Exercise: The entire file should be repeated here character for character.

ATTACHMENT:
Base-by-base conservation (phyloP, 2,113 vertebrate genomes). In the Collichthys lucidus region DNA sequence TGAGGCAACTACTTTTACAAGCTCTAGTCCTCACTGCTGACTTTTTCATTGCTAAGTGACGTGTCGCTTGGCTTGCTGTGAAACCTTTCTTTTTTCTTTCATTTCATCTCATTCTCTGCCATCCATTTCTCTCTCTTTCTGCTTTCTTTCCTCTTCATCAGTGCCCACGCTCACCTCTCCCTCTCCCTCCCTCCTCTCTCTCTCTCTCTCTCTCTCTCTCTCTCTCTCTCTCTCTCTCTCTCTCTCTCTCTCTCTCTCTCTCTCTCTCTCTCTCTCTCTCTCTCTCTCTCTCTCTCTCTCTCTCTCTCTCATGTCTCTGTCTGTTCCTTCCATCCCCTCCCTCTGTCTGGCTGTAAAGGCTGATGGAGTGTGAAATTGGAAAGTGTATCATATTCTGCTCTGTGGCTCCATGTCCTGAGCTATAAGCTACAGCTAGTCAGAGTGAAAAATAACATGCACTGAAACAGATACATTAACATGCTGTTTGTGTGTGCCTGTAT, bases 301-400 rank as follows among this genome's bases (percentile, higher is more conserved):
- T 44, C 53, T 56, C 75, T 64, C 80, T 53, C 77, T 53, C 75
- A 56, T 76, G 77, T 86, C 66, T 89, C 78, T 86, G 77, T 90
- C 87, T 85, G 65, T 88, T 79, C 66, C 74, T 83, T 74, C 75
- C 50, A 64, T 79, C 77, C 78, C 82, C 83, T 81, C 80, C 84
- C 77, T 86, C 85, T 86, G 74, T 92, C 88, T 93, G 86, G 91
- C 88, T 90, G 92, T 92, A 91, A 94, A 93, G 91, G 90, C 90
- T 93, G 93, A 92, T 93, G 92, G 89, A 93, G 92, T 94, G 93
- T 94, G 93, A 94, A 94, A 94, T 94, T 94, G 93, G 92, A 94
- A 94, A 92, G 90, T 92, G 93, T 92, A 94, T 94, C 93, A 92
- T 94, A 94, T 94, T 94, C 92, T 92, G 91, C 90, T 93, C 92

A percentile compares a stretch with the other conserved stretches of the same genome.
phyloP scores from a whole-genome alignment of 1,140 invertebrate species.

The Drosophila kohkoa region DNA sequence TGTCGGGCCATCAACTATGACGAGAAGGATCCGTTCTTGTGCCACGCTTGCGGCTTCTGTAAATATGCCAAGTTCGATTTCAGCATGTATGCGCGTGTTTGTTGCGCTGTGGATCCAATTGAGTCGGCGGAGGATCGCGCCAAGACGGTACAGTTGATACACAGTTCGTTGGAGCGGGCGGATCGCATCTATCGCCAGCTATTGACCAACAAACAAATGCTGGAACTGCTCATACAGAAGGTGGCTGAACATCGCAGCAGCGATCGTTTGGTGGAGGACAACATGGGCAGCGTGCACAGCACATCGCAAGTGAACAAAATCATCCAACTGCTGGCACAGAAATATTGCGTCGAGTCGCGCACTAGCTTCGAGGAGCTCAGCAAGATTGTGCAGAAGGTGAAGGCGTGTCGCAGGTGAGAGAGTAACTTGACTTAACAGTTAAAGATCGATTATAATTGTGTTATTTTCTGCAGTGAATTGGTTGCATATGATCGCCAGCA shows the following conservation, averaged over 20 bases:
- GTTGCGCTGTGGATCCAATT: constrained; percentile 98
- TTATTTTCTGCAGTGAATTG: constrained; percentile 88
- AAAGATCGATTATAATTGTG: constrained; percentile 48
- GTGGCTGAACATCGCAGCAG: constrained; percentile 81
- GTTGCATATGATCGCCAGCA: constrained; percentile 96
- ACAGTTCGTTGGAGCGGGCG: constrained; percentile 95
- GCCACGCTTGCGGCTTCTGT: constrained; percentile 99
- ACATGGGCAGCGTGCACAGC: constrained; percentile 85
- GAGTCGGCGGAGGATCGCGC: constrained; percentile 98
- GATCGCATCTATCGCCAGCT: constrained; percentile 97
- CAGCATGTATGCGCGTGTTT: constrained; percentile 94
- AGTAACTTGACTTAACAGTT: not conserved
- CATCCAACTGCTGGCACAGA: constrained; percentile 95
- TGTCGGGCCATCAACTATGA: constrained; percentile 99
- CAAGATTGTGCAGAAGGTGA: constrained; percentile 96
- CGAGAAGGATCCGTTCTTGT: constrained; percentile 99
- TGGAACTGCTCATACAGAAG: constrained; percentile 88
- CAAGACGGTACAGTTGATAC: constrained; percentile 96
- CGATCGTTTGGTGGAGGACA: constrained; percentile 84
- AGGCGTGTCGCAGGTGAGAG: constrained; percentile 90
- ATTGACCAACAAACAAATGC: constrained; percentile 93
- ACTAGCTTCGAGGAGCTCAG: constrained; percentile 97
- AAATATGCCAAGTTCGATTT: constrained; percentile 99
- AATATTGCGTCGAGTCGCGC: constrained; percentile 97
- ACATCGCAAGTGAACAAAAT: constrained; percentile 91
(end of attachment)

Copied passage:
Base-by-base conservation (phyloP, 2,113 vertebrate genomes). In the Collichthys lucidus region DNA sequence TGAGGCAACTACTTTTACAAGCTCTAGTCCTCACTGCTGACTTTTTCATTGCTAAGTGACGTGTCGCTTGGCTTGCTGTGAAACCTTTCTTTTTTCTTTCATTTCATCTCATTCTCTGCCATCCATTTCTCTCTCTTTCTGCTTTCTTTCCTCTTCATCAGTGCCCACGCTCACCTCTCCCTCTCCCTCCCTCCTCTCTCTCTCTCTCTCTCTCTCTCTCTCTCTCTCTCTCTCTCTCTCTCTCTCTCTCTCTCTCTCTCTCTCTCTCTCTCTCTCTCTCTCTCTCTCTCTCTCTCTCTCTCTCTCTCTCATGTCTCTGTCTGTTCCTTCCATCCCCTCCCTCTGTCTGGCTGTAAAGGCTGATGGAGTGTGAAATTGGAAAGTGTATCATATTCTGCTCTGTGGCTCCATGTCCTGAGCTATAAGCTACAGCTAGTCAGAGTGAAAAATAACATGCACTGAAACAGATACATTAACATGCTGTTTGTGTGTGCCTGTAT, bases 301-400 rank as follows among this genome's bases (percentile, higher is more conserved):
- T 44, C 53, T 56, C 75, T 64, C 80, T 53, C 77, T 53, C 75
- A 56, T 76, G 77, T 86, C 66, T 89, C 78, T 86, G 77, T 90
- C 87, T 85, G 65, T 88, T 79, C 66, C 74, T 83, T 74, C 75
- C 50, A 64, T 79, C 77, C 78, C 82, C 83, T 81, C 80, C 84
- C 77, T 86, C 85, T 86, G 74, T 92, C 88, T 93, G 86, G 91
- C 88, T 90, G 92, T 92, A 91, A 94, A 93, G 91, G 90, C 90
- T 93, G 93, A 92, T 93, G 92, G 89, A 93, G 92, T 94, G 93
- T 94, G 93, A 94, A 94, A 94, T 94, T 94, G 93, G 92, A 94
- A 94, A 92, G 90, T 92, G 93, T 92, A 94, T 94, C 93, A 92
- T 94, A 94, T 94, T 94, C 92, T 92, G 91, C 90, T 93, C 92

A percentile compares a stretch with the other conserved stretches of the same genome.
phyloP scores from a whole-genome alignment of 1,140 invertebrate species.

The Drosophila kohkoa region DNA sequence TGTCGGGCCATCAACTATGACGAGAAGGATCCGTTCTTGTGCCACGCTTGCGGCTTCTGTAAATATGCCAAGTTCGATTTCAGCATGTATGCGCGTGTTTGTTGCGCTGTGGATCCAATTGAGTCGGCGGAGGATCGCGCCAAGACGGTACAGTTGATACACAGTTCGTTGGAGCGGGCGGATCGCATCTATCGCCAGCTATTGACCAACAAACAAATGCTGGAACTGCTCATACAGAAGGTGGCTGAACATCGCAGCAGCGATCGTTTGGTGGAGGACAACATGGGCAGCGTGCACAGCACATCGCAAGTGAACAAAATCATCCAACTGCTGGCACAGAAATATTGCGTCGAGTCGCGCACTAGCTTCGAGGAGCTCAGCAAGATTGTGCAGAAGGTGAAGGCGTGTCGCAGGTGAGAGAGTAACTTGACTTAACAGTTAAAGATCGATTATAATTGTGTTATTTTCTGCAGTGAATTGGTTGCATATGATCGCCAGCA shows the following conservation, averaged over 20 bases:
- GTTGCGCTGTGGATCCAATT: constrained; percentile 98
- TTATTTTCTGCAGTGAATTG: constrained; percentile 88
- AAAGATCGATTATAATTGTG: constrained; percentile 48
- GTGGCTGAACATCGCAGCAG: constrained; percentile 81
- GTTGCATATGATCGCCAGCA: constrained; percentile 96
- ACAGTTCGTTGGAGCGGGCG: constrained; percentile 95
- GCCACGCTTGCGGCTTCTGT: constrained; percentile 99
- ACATGGGCAGCGTGCACAGC: constrained; percentile 85
- GAGTCGGCGGAGGATCGCGC: constrained; percentile 98
- GATCGCATCTATCGCCAGCT: constrained; percentile 97
- CAGCATGTATGCGCGTGTTT: constrained; percentile 94
- AGTAACTTGACTTAACAGTT: not conserved
- CATCCAACTGCTGGCACAGA: constrained; percentile 95
- TGTCGGGCCATCAACTATGA: constrained; percentile 99
- CAAGATTGTGCAGAAGGTGA: constrained; percentile 96
- CGAGAAGGATCCGTTCTTGT: constrained; percentile 99
- TGGAACTGCTCATACAGAAG: constrained; percentile 88
- CAAGACGGTACAGTTGATAC: constrained; percentile 96
- CGATCGTTTGGTGGAGGACA: constrained; percentile 84
- AGGCGTGTCGCAGGTGAGAG: constrained; percentile 90
- ATTGACCAACAAACAAATGC: constrained; percentile 93
- ACTAGCTTCGAGGAGCTCAG: constrained; percentile 97
- AAATATGCCAAGTTCGATTT: constrained; percentile 99
- AATATTGCGTCGAGTCGCGC: constrained; percentile 97
- ACATCGCAAGTGAACAAAAT: constrained; percentile 91